This article is an attempt to rank the post players (most commonly referred to as power forwards and centers) based solely on advanced impact stats. These are the numbers that try to measure a player’s impact on a squad independent of his teammates and opponents. I took on the point guards on Sunday and the wings on Tuesday, both of which definitely passed the laugh test and look somewhat legit.
The three stats I used to rank the wings are Pythagorean Winning Percentage (PyWin%), Adjusted Plus/Minus (APM), and Wins Produced per 48 Minutes (WP/48). For an explanation of each and links to where I found them for each player, go to the PG link above. For easy comparison’s sake, the average for each is as follows: PyWin% is .500 by definition since that’s the average winning percentage in every game and league, APM is 0 by definition since the plus or minus is in relation to average, and WP/48 is 0.100 by definition since 10 positions in a game (split up between multiple players) result in exactly 1 win each contest.
I’ve avoided using any conventional player stats such as points, steals, blocks, etc. since these only measure what one player produced and does not give fans a true indication of his entire impact on a game. Players who excel at help-side defense, setting picks, and correctly running the team’s offensive sets rarely get any credit in those stats, but they tend to do much better on impact stats since these actions clearly help a team win (Shane Battier is a shining example of this).
I used data from the last two seasons so that one fluke year didn’t skew things, and it’s hopefully a short enough period of time that one’s play two years ago isn’t much different than what you’d expect in 2010-11.
FINAL RANKINGS (from 1 to 42): Here's the spreadsheet showing each post player's rank in the three advanced categories (in yellow) and their overall average ranking (green).
Using the spreadsheet, I simply averaged each player’s rank in the three categories together to get an overall idea of where they fall within these different ways of evaluating a player’s impact on the team. Again, none of these matricies factor in the normal stats we’re used to looking at for a player: points, shooting percentages, assists, rebounds – they were never considered in any of these rankings.
After averaging everyone’s rankings in the three categories, the results generally followed what I’d expect—with a few notable exceptions—if I had to give my opinion on how good they were. Without hesitating, I would consider Dwight Howard the best interior player in the league, and he came out on top with a commanding lead over everyone else. Pau Gasol and Tim Duncan would be my next two picks, and both finished in the top 4. I’ve long sung Lamar Odom’s praises (he’s starting for Team USA, so I don’t think I’m the only one) and he finished a strong 8th overall. Greg Oden is always hurt, but when he does play, his great shooting percentages and very high rebounding and shot blocking rates have translated into a top-10 placement in terms of statistical impact.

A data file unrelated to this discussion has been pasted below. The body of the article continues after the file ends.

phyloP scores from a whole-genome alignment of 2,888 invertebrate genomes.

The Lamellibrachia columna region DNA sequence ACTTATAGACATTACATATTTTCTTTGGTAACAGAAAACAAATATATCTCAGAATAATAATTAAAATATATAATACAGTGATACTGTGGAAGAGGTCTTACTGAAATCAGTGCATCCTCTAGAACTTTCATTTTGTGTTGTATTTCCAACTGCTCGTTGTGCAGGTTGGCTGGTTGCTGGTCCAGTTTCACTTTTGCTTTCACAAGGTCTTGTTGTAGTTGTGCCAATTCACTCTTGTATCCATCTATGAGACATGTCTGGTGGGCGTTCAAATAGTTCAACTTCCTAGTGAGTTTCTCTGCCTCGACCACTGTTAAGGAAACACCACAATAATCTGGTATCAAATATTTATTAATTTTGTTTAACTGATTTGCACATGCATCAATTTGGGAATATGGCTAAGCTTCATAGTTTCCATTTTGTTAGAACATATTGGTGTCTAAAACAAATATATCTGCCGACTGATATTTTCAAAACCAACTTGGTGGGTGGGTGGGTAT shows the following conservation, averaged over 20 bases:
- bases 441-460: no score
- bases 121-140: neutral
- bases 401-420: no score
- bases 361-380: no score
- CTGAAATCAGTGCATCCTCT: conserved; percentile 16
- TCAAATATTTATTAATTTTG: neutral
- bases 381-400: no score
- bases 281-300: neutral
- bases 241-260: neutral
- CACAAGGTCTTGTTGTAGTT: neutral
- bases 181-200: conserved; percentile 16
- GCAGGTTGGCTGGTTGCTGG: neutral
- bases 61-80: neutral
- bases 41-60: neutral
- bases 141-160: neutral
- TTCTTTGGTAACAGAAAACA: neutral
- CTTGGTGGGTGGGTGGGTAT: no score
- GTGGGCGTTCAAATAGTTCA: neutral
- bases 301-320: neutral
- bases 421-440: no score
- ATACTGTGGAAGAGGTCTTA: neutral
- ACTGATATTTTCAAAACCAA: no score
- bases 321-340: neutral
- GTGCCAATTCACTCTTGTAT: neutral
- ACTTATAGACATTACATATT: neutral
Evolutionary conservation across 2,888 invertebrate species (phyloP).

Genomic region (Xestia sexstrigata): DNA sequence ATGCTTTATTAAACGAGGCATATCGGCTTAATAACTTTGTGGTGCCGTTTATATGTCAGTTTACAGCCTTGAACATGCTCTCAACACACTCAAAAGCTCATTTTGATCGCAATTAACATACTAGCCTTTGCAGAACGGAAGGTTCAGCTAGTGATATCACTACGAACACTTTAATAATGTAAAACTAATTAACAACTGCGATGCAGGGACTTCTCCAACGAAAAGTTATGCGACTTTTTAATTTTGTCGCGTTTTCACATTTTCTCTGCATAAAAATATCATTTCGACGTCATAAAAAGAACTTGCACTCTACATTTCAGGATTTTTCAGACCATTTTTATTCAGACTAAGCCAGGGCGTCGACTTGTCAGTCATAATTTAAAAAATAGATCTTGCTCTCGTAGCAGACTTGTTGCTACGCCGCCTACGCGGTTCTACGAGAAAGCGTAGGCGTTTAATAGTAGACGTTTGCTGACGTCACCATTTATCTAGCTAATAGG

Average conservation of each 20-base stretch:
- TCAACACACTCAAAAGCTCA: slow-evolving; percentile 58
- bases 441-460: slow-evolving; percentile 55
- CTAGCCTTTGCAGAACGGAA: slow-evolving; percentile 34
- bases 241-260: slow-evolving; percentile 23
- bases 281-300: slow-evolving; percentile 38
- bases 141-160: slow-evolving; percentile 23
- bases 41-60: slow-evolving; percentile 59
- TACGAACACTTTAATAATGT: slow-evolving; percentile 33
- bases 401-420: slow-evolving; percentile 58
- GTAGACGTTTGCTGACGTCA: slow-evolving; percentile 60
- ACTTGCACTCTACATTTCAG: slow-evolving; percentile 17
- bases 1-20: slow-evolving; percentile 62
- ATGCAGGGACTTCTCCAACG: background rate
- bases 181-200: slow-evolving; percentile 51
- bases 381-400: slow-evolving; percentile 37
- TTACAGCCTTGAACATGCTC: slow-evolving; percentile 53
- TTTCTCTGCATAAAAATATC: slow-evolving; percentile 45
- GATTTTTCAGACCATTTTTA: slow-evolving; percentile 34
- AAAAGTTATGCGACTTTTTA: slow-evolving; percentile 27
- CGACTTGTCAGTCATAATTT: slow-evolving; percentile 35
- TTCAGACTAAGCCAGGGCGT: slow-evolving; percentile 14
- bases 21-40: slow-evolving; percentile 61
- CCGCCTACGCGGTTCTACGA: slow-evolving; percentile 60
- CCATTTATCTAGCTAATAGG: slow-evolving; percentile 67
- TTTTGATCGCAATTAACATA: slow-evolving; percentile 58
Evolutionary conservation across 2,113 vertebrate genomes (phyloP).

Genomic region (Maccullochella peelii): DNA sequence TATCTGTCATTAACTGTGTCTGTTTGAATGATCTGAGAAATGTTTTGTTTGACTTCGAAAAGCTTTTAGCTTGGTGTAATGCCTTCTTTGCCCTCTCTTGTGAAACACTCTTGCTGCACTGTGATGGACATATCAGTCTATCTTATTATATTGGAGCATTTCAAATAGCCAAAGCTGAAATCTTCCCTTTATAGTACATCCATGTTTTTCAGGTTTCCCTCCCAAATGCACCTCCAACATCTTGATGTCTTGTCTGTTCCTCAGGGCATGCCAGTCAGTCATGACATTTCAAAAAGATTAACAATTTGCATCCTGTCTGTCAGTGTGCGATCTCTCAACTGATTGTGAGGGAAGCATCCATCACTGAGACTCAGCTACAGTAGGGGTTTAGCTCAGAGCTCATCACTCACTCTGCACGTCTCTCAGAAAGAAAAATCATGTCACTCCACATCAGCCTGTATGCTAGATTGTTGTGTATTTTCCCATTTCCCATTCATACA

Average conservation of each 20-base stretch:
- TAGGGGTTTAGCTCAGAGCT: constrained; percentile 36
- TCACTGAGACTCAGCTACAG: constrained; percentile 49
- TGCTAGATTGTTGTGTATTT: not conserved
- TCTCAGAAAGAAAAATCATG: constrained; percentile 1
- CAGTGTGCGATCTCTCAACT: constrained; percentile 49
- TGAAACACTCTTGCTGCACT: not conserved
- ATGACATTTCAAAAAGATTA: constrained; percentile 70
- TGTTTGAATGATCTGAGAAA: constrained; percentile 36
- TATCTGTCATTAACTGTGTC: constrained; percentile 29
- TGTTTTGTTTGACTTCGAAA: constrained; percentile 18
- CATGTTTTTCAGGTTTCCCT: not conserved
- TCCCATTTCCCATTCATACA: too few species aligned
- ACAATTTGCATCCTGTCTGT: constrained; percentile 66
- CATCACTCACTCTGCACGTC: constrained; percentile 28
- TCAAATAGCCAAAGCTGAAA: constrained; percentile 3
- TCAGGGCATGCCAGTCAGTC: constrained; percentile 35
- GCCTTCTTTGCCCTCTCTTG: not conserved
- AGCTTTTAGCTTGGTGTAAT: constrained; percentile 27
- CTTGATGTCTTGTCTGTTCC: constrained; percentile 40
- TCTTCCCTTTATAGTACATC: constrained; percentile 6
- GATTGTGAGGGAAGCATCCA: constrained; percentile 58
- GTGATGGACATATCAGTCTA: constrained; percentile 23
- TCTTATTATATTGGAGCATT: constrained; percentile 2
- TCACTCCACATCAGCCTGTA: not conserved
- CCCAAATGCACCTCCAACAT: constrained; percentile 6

Most of the guys near the bottom have some very clear deficiencies, or ones that are apparent when you watch the game with a discerning eye toward players willing to do the little things that win games but don’t go in the scorebook: guys like Shaquille O’Neal, Kenyon Martin, David West, Hedo Turkoglu, Antawn Jamison, and Amar’e Stoudemire.
If you looked at the charts for the PG’s and wings that were posted earlier this week, you’ll see that far more post players recorded above-average scores on these advanced impact stats. This should shock nobody. The inside men are almost always the most important piece to a team’s success; even without scoring many points, they have the greatest effect on their squads. A team full of poor perimeter defenders can still look good because a great inside defender or two can cover up a lot of problems like opponents driving into the paint (look at the Lakers’ Defensive Ratings the past three seasons compared to before Gasol showed up). Strong rebounders can lengthen their team’s possessions, especially if they play alongside high volume shooters with itchy trigger fingers, and shorten those of opponents; both of these actions greatly impact a team’s overall offense and defense.
Obviously it’s tough to judge how accurate or “correct” each of the three calculations are since all of these formulas are being tweaked regularly, but it seems odd that some players’ rankings were so wide-ranging. Rashard Lewis ranked 9th in APM, 18th in PyWin%, and 41st in WP/48. Joakim Noah was 6th in PyWin%, 12th in WP/48, and 31st in APM.
Either way, I feel this attempt to rank the post players with nothing but advanced impact stats certainly looks somewhat credible, and has some very clear advantages over any rankings based strictly on players’ individual statistics. I’m hoping over time more fans will rely on advanced impact stats such as these three to judge how good players are. Until then, volume scorers will unnecessarily be propped up over lock-down defenders and team-first players who lack both weaknesses and a highlight reel flash to their game.
Check back on Hoops Karma's home page later the week to see rankings for class of 2009 rookies based on advanced impact statistics.